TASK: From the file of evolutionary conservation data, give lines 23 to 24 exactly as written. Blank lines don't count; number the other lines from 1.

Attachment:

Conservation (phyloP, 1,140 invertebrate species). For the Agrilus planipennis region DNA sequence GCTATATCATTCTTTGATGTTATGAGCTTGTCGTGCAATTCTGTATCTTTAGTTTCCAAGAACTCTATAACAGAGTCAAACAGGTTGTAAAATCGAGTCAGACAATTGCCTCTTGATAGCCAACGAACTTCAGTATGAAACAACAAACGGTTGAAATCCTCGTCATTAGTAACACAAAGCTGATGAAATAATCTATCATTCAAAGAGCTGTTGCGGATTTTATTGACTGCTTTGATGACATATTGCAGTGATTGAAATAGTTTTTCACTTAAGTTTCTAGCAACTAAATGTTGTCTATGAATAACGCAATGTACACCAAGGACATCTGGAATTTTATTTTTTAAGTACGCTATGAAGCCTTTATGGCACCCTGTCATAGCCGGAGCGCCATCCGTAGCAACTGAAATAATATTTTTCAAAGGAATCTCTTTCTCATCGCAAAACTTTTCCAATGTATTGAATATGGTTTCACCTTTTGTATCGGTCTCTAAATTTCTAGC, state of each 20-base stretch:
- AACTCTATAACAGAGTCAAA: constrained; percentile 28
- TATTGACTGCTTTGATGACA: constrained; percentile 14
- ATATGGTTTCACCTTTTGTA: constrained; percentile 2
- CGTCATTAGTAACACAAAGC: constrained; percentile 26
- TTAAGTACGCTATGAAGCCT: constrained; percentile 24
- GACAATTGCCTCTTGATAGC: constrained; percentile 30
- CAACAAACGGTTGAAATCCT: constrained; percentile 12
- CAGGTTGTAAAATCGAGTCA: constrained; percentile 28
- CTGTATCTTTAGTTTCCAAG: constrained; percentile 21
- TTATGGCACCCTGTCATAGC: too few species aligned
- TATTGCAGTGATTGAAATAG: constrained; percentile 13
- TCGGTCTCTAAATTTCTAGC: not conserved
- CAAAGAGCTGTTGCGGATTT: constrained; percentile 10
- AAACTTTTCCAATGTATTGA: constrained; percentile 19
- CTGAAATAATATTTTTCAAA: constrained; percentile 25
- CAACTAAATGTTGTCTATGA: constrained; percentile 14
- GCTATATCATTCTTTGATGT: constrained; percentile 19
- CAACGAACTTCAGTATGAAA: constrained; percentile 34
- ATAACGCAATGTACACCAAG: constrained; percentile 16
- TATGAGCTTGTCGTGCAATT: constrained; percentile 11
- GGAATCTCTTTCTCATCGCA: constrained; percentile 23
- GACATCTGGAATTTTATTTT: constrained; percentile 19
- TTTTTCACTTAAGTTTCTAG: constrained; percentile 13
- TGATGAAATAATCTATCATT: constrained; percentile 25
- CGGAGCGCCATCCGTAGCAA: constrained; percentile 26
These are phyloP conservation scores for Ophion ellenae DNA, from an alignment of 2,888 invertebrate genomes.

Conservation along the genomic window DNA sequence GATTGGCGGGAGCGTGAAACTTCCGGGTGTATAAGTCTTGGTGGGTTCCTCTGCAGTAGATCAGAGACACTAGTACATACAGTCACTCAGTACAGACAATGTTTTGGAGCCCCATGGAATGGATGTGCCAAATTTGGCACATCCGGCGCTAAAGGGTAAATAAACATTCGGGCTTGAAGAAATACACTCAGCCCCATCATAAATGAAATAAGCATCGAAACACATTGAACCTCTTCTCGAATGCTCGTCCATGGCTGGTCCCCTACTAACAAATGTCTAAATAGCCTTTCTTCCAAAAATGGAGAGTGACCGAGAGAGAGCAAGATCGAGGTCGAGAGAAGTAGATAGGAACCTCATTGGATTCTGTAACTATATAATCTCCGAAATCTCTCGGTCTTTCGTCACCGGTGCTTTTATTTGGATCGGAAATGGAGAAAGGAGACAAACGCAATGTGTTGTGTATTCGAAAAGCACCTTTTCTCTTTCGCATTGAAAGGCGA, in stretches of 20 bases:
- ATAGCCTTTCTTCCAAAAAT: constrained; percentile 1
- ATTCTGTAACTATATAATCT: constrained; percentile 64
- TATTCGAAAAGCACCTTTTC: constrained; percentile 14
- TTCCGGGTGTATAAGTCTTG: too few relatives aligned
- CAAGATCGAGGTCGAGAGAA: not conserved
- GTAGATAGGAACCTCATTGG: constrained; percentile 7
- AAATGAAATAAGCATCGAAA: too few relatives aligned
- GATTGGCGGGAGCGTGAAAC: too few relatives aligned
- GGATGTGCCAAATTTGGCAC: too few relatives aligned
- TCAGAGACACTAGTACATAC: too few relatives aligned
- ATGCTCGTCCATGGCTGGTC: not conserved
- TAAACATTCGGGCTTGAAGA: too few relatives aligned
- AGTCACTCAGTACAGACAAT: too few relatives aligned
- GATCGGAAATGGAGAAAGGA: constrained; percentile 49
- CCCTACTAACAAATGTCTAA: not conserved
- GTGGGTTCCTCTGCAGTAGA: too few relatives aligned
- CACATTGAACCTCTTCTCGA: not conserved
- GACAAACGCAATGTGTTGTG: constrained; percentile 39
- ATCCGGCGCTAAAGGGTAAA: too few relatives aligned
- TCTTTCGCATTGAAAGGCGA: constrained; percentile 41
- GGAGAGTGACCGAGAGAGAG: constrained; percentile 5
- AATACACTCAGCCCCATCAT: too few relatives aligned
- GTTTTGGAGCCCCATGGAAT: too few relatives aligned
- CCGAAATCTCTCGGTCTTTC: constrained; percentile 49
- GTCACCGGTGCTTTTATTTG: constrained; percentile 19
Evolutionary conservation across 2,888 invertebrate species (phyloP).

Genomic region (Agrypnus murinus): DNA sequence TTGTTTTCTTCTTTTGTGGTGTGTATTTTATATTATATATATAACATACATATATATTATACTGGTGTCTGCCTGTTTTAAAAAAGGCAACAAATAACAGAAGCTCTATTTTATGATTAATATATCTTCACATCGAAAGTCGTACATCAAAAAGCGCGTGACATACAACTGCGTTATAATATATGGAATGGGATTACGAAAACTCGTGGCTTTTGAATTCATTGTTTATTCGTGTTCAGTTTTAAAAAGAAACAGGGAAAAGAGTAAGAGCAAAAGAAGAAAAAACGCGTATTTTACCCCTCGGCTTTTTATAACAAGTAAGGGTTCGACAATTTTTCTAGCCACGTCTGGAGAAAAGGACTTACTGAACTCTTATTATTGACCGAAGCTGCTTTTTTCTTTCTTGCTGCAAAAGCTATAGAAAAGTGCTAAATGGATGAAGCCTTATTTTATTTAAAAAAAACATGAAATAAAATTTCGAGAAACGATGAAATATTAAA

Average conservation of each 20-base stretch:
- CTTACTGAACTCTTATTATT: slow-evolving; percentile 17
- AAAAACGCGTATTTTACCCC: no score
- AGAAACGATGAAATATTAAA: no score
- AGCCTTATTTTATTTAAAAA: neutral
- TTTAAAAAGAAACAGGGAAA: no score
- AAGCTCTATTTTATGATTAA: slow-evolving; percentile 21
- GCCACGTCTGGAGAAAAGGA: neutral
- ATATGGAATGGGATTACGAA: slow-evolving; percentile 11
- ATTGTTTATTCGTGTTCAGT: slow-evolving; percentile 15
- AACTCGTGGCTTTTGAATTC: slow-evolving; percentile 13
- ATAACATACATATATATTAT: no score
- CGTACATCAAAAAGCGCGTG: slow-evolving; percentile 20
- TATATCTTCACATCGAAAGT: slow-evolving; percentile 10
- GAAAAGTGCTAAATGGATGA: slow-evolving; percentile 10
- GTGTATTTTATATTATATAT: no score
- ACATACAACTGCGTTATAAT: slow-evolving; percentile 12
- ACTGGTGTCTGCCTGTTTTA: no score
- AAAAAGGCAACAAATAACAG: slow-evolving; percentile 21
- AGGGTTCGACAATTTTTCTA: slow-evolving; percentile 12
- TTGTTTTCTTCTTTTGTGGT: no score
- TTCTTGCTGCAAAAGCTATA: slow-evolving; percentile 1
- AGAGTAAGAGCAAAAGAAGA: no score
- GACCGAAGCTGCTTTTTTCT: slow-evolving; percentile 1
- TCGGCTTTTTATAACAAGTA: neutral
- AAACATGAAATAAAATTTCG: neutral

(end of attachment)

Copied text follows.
- GACATCTGGAATTTTATTTT: constrained; percentile 19
- TTTTTCACTTAAGTTTCTAG: constrained; percentile 13